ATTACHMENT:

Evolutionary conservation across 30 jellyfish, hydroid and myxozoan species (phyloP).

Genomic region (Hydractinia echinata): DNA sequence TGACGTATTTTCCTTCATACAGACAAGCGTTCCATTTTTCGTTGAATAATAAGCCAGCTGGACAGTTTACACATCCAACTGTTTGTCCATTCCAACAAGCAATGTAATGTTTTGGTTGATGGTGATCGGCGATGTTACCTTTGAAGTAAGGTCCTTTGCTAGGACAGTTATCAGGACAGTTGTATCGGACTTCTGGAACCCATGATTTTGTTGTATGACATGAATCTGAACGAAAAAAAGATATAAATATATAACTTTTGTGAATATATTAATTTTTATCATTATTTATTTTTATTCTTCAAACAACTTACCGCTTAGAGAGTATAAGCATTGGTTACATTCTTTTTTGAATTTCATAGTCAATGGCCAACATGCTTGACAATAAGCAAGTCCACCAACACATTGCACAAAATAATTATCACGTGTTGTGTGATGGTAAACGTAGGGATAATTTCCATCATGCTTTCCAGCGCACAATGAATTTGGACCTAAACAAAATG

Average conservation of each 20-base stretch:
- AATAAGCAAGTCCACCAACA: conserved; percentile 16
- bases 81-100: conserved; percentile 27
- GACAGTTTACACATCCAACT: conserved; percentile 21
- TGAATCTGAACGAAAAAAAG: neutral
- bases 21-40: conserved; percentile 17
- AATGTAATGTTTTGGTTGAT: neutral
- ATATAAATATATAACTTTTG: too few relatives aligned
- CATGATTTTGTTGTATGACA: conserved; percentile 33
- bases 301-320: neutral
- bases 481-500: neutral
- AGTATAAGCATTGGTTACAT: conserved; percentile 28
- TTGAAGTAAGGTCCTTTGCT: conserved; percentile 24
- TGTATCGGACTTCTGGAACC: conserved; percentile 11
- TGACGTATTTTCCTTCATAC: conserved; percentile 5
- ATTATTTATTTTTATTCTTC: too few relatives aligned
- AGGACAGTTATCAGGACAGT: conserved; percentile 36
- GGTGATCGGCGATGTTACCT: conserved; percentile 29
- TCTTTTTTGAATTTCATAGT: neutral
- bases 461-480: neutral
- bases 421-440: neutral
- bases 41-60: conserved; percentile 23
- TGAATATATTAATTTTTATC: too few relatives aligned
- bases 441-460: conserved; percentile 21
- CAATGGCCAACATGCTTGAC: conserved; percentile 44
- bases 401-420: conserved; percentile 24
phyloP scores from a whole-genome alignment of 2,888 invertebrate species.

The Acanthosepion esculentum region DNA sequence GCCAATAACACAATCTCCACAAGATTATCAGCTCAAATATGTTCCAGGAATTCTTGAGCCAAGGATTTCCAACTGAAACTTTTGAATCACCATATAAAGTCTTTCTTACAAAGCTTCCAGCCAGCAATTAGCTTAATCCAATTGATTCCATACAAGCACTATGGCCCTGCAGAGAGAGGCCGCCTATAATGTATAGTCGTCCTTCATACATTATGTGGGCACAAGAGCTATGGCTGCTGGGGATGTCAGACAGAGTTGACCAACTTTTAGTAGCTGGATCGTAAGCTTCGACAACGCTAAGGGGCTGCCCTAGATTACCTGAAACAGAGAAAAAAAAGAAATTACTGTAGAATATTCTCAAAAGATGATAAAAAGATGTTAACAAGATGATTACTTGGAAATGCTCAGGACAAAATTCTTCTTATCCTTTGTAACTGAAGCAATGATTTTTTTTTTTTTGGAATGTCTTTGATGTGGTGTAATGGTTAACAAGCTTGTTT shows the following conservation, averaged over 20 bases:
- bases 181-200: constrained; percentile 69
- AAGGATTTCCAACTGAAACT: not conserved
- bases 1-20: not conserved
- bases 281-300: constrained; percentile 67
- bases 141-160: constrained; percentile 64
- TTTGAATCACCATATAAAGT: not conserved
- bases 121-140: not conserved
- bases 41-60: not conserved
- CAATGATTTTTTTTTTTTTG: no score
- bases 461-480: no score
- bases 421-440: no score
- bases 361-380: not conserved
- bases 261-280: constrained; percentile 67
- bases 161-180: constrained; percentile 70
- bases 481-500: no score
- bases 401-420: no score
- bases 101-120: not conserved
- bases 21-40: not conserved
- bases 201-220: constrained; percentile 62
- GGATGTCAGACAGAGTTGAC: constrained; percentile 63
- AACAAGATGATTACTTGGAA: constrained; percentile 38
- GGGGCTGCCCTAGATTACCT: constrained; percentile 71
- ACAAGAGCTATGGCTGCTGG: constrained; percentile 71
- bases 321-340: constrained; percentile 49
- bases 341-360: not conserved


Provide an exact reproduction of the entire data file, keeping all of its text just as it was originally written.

Evolutionary conservation across 30 jellyfish, hydroid and myxozoan species (phyloP).

Genomic region (Hydractinia echinata): DNA sequence TGACGTATTTTCCTTCATACAGACAAGCGTTCCATTTTTCGTTGAATAATAAGCCAGCTGGACAGTTTACACATCCAACTGTTTGTCCATTCCAACAAGCAATGTAATGTTTTGGTTGATGGTGATCGGCGATGTTACCTTTGAAGTAAGGTCCTTTGCTAGGACAGTTATCAGGACAGTTGTATCGGACTTCTGGAACCCATGATTTTGTTGTATGACATGAATCTGAACGAAAAAAAGATATAAATATATAACTTTTGTGAATATATTAATTTTTATCATTATTTATTTTTATTCTTCAAACAACTTACCGCTTAGAGAGTATAAGCATTGGTTACATTCTTTTTTGAATTTCATAGTCAATGGCCAACATGCTTGACAATAAGCAAGTCCACCAACACATTGCACAAAATAATTATCACGTGTTGTGTGATGGTAAACGTAGGGATAATTTCCATCATGCTTTCCAGCGCACAATGAATTTGGACCTAAACAAAATG

Average conservation of each 20-base stretch:
- AATAAGCAAGTCCACCAACA: conserved; percentile 16
- bases 81-100: conserved; percentile 27
- GACAGTTTACACATCCAACT: conserved; percentile 21
- TGAATCTGAACGAAAAAAAG: neutral
- bases 21-40: conserved; percentile 17
- AATGTAATGTTTTGGTTGAT: neutral
- ATATAAATATATAACTTTTG: too few relatives aligned
- CATGATTTTGTTGTATGACA: conserved; percentile 33
- bases 301-320: neutral
- bases 481-500: neutral
- AGTATAAGCATTGGTTACAT: conserved; percentile 28
- TTGAAGTAAGGTCCTTTGCT: conserved; percentile 24
- TGTATCGGACTTCTGGAACC: conserved; percentile 11
- TGACGTATTTTCCTTCATAC: conserved; percentile 5
- ATTATTTATTTTTATTCTTC: too few relatives aligned
- AGGACAGTTATCAGGACAGT: conserved; percentile 36
- GGTGATCGGCGATGTTACCT: conserved; percentile 29
- TCTTTTTTGAATTTCATAGT: neutral
- bases 461-480: neutral
- bases 421-440: neutral
- bases 41-60: conserved; percentile 23
- TGAATATATTAATTTTTATC: too few relatives aligned
- bases 441-460: conserved; percentile 21
- CAATGGCCAACATGCTTGAC: conserved; percentile 44
- bases 401-420: conserved; percentile 24
phyloP scores from a whole-genome alignment of 2,888 invertebrate species.

The Acanthosepion esculentum region DNA sequence GCCAATAACACAATCTCCACAAGATTATCAGCTCAAATATGTTCCAGGAATTCTTGAGCCAAGGATTTCCAACTGAAACTTTTGAATCACCATATAAAGTCTTTCTTACAAAGCTTCCAGCCAGCAATTAGCTTAATCCAATTGATTCCATACAAGCACTATGGCCCTGCAGAGAGAGGCCGCCTATAATGTATAGTCGTCCTTCATACATTATGTGGGCACAAGAGCTATGGCTGCTGGGGATGTCAGACAGAGTTGACCAACTTTTAGTAGCTGGATCGTAAGCTTCGACAACGCTAAGGGGCTGCCCTAGATTACCTGAAACAGAGAAAAAAAAGAAATTACTGTAGAATATTCTCAAAAGATGATAAAAAGATGTTAACAAGATGATTACTTGGAAATGCTCAGGACAAAATTCTTCTTATCCTTTGTAACTGAAGCAATGATTTTTTTTTTTTTGGAATGTCTTTGATGTGGTGTAATGGTTAACAAGCTTGTTT shows the following conservation, averaged over 20 bases:
- bases 181-200: constrained; percentile 69
- AAGGATTTCCAACTGAAACT: not conserved
- bases 1-20: not conserved
- bases 281-300: constrained; percentile 67
- bases 141-160: constrained; percentile 64
- TTTGAATCACCATATAAAGT: not conserved
- bases 121-140: not conserved
- bases 41-60: not conserved
- CAATGATTTTTTTTTTTTTG: no score
- bases 461-480: no score
- bases 421-440: no score
- bases 361-380: not conserved
- bases 261-280: constrained; percentile 67
- bases 161-180: constrained; percentile 70
- bases 481-500: no score
- bases 401-420: no score
- bases 101-120: not conserved
- bases 21-40: not conserved
- bases 201-220: constrained; percentile 62
- GGATGTCAGACAGAGTTGAC: constrained; percentile 63
- AACAAGATGATTACTTGGAA: constrained; percentile 38
- GGGGCTGCCCTAGATTACCT: constrained; percentile 71
- ACAAGAGCTATGGCTGCTGG: constrained; percentile 71
- bases 321-340: constrained; percentile 49
- bases 341-360: not conserved